Senior Vice President – Head of Platforms & Development
Last week when reading through the latest Oracle Cloud Infrastructure Release Notes I ran into a new Feature named “Private DNS”.
Since DNS has always been a pain when we were setting up E-Business Suite (EBS) instances on Oracle Cloud Infrastructure using Cloud Manager I gave it a closer look. And indeed, this is a great feature making life a lot easier in some situations.
In the past, customers were forced to use Oracle provided DNS servers when using OCI / Cloud Manager. Only using these “black box” DNS servers, which are available under 169.254.169.254, can the Cloud Manager tool resolve the automatically started instances. This however has one major drawback: If the EBS servers need to resolve “internal” hosts (such as an E-Mail server or NFS Shares) one had to manually (or by scripting) modify the local /etc/hosts file on each server. If the IP addresses then continue to change, this had to be altered manually. Furthermore, this way it is not possible to have more than one IP for a logical DNS name.
A second area of constant trouble was that when e.g. providing a new EBS Clone for testing, it was always necessary to ensure that the IP address of this instance (or its load balancer) was entered in the companywide DNS directory. Often times, this is a different team than the team creating EBS clones. I have often yearned for a way to tell the companywide DNS directory that the entire zone ebs.company.com is managed by an OCI DNS server where the EBS admins themselves can create entries for devapps.ebs.company.com and so on.
In the past, both requirements could only be solved by installing a custom DNS server on OCI, which adds additional management efforts.
After reading the release notes and the documentation on the new Private DNS feature; I first had to start a little game of hide-and-seek: The new feature is a bit hidden and can only be accessed by navigating to the Oracle Cloud Network in question and then pressing the link behind “DNS Resolver”:
This brings you to the Private Resolver Details, where first of all you have to define at least a “Forwarding Endpoint” (that is used to query an upstream DNS server) and eventually a “Listening Endpoint” (this IP address can be queried by your on-premise network to e.g. query *.ebs.company.com in the Oracle Cloud).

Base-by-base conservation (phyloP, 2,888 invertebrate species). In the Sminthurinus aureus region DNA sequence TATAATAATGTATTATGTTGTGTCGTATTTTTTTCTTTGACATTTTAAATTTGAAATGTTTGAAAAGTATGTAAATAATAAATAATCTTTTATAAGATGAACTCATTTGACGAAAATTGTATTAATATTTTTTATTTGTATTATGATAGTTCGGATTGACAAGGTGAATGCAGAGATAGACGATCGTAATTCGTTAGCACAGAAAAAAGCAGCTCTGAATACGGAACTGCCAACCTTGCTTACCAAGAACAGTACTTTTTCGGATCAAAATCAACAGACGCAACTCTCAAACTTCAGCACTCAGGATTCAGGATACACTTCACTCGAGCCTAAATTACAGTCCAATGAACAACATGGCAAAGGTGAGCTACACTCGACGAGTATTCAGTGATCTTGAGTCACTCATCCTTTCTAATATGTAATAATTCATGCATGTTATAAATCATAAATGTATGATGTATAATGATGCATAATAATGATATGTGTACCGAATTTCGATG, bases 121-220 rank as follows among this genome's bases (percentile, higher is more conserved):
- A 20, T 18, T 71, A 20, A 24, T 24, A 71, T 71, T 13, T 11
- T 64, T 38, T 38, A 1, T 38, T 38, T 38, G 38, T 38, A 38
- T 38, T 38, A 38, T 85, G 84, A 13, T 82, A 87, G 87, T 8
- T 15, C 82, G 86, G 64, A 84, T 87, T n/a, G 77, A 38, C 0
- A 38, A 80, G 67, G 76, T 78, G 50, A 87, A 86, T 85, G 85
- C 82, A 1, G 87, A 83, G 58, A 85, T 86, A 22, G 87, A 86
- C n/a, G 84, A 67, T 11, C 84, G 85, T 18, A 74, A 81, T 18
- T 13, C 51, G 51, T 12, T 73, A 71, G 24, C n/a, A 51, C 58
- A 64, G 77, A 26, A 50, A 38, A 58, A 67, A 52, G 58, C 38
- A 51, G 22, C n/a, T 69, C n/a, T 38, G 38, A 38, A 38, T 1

Resolving Company Names in OCI
Forwarding all “non-oracle-cloud” DNS resolution (or even only something like internal.company.com if you so wish) to your company DNS server can then be achieved by a simple “Rule” in the corresponding tab. After allowing DNS traffic for the previously defined Listening IP, I was able to query names that were only available in my company’s DNS by either explicitly querying the “Listening IP” or also when asking the default DNS server 169.254.169.254.
Defining an ebs.company.com zone
Besides forwarding to a local DNS server, the new feature can also easily be used to define custom entries such as devapps.ebs.company.com and then point to the load balancer or apps server hosting EBS. To do this, simply navigate to the “Default” private view (you can also create a custom one, but this is usually not necessary) and create a new zone like ebs.intern.dns in the following example below:
Then you can create a A or C record as in any other DNS server:
After publishing (!) and then waiting, you can resolve this with both the default DNS resolver (169.254.169.254) or with the “Listening IP” defined above.
Finally, you can change your company’s DNS server to forward the resolution of *.ebs.company.com to the Listening IP defined above and are no longer dependent on your DNS guys 😉
P.S. : After publishing the blog I’ve got a hint from Paul Cainkar from the DNS team also pointing to his blog giving a good introduction to the feature over there: https://blogs.oracle.com/cloud-infrastructure/announcing-oracle-cloud-infrastructure-private-dns